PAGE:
Can the bank continue to collect the mortgage after the owner’s death?

by Alex Musk

Given the doubt about whether a mortgage loan can continue to be collected by the bank after the holder’s death, recent rulings in this regard seem to say that such action by the bank is not possible.

If the mortgage holder dies, the bank is legally obliged to contact the insurer to pay off the full amount of the mortgage loan. In this way, the Supreme Court itself dictates it, and this has been applied in the Investigating Court number 6 of Salamanca. Specifically, the bank is condemned to return to the heirs of the deceased person all the loan installments that have been collected after his death, 3,200 euros to be exact.

The sentence has been clear. The judge agrees with the relatives of the deceased person. However, he does not consider that the bank breached the contract it signed with the deceased owner since it was not proven that the heirs communicated the death before the loan repayment date. Despite this, it recognizes the damage that it may have caused to the relatives of the deceased, in such a way that it condemns the entity to return the money that was collected. However, it will not be necessary to pay the expenses generated by the trial.

For their part, the plaintiffs made it clear that they verbally communicated what had happened to the bank, and even so, the bank continued to collect the expenses corresponding to the mortgage. His lawyer also argues that the existence of linked life insurance was more than enough for the entity to know of the death of the holder of the mortgage loan so that he could immediately contact the insurer to settle the said loan. . Therefore, it seems to him a contradictory resolution. He considers that the bank should have received a much worse sentence.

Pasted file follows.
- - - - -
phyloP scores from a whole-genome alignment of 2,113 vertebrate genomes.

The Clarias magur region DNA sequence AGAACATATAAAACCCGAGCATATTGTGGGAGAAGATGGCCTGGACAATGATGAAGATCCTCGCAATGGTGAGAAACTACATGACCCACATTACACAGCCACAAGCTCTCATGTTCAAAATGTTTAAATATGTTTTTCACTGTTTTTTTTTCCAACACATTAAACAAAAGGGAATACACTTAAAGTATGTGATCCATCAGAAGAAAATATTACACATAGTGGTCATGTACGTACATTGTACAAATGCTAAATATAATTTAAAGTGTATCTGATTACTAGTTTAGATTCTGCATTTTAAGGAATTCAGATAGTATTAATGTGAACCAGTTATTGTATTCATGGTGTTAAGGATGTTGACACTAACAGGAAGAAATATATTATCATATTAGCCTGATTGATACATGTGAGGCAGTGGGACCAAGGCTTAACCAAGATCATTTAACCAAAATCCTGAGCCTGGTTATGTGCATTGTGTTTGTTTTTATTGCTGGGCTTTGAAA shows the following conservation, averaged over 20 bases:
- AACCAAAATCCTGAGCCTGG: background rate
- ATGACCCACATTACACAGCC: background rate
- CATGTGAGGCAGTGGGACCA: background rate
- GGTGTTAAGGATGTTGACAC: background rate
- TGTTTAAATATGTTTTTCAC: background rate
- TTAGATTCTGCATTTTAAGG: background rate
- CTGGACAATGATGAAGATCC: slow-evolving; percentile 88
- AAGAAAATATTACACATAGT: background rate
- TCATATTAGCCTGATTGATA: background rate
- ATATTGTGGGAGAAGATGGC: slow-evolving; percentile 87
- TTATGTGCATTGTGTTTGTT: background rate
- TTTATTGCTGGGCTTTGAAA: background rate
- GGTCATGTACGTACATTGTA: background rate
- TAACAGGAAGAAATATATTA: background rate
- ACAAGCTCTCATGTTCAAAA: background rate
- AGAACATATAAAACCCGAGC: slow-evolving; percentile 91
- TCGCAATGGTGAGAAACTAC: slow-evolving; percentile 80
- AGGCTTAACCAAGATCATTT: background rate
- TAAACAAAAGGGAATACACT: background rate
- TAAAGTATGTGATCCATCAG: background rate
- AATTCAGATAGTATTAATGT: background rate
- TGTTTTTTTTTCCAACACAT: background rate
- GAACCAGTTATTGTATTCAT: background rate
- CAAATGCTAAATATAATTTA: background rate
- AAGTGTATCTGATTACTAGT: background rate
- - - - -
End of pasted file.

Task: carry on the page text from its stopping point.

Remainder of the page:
The lawyer denounces, on the other hand, that this type of ruling discourages consumers from claiming their rights, since they are going to have to make an outlay that, in most cases, will be higher than the reward they will obtain in court. We find that the judges seem reluctant to impose costs for reasons that escape us and in a way that is contrary to the doctrine of the Supreme Court and the European courts. This happens both in mortgage expense claims and in this case.

In this specific case, it is known that the client died in November 2016, and yet the bank continued to charge the relatives of the deceased for mortgage payments and a personal loan until June and July of the following year. If that were not enough, the plaintiffs showed that the deceased owner had taken out life insurance for credit amortization. Financial companies guarantee the collection of the debt in the event of disability or death.

Faced with this injustice, the heirs sued the financial institution for breach of contract and acting against good faith and respect for morality, requesting damages based on the doctrine established by the Supreme Court in 2017.

Unfortunately, the court in question did not find a breach of contract or reprehensible conduct since it could not be shown that the bank was aware of the death of the mortgage holder at the time the payments were collected. Finally, although the sentence is favorable to the plaintiffs, the bank is not condemned to pay the costs of the trial, which are probably much higher than the 3,200 euros that the entity must return to the heirs.

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